Psychology MSM Evaluation
The multi-store mode is supported by the experiment Sperling 1960 conducted which conveys that short-term memory has a brief duration of 18-30 seconds. The experiment showed that the longer an image was displayed on the screen the better it was recalled; suggesting that if you pay attention to information then it can be retained. Conversely the multi-store model does not account for incidental learning and for why we can remember information that we have not paid attention to. In multi-store model the information is needed to be rehearsed through elaborative or maintenance rehearsal but it doesn’t explain the ability to learn and remember irrelevant information.
The multi store model gives clear evidence for separate stores for short-term and long-term, it is provided by research of case studies of the most famous amnesia cases HM (Milner 1966) and Clive Wearing. After suffering from brain damage, both HM and Clive Wearing lost the ability to form new long term memories. However both had normally functioning short term memories, but as short-term memory has only has duration of up to 30 seconds anything that happened to them was completely forgotten; they could remember things from their pasts prior to surgery. This provides evidence that short term and long term memory are completely separate entities in the human brain, and supports the validity of the multi store model of memory. However, although multi-store model may have separate stores it has limited explanation because it doesn’t account for dual tasking in short-term memory. Whereas in the working memory model (Baddeley and Hitch) it is possible as it suggest that short-term memory is far more complex than as purposed in the multi-store model.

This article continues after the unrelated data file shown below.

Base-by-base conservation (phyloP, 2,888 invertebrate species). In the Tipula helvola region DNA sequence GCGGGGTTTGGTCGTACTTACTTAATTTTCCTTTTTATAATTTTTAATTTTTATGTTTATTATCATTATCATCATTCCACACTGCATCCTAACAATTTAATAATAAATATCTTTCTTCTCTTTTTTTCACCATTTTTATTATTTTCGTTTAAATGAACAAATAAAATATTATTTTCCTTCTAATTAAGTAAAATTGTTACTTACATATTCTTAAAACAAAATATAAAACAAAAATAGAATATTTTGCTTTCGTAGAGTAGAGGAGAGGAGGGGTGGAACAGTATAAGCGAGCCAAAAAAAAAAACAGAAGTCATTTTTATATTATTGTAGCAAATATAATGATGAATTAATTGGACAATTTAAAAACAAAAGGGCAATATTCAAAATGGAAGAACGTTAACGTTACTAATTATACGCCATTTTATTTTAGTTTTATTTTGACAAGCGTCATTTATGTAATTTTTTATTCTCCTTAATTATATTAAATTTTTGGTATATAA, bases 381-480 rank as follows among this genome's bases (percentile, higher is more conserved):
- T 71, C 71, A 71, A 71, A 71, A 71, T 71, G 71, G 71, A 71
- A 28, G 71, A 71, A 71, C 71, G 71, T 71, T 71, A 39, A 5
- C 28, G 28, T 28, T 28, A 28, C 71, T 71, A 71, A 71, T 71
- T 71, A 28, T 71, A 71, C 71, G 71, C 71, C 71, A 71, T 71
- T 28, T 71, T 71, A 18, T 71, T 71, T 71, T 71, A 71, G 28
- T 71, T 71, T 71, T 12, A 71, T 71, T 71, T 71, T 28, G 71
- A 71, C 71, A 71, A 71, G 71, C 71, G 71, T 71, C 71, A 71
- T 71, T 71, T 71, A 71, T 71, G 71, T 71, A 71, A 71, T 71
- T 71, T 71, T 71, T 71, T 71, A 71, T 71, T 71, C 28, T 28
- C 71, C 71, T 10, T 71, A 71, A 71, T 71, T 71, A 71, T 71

Joseph and Jacobs (1987) experiment supports the multi-store model, as they have shown that the capacity of short-term memory is limited from 5-9 digits. They directed an experiment by asking participants to recall digits and with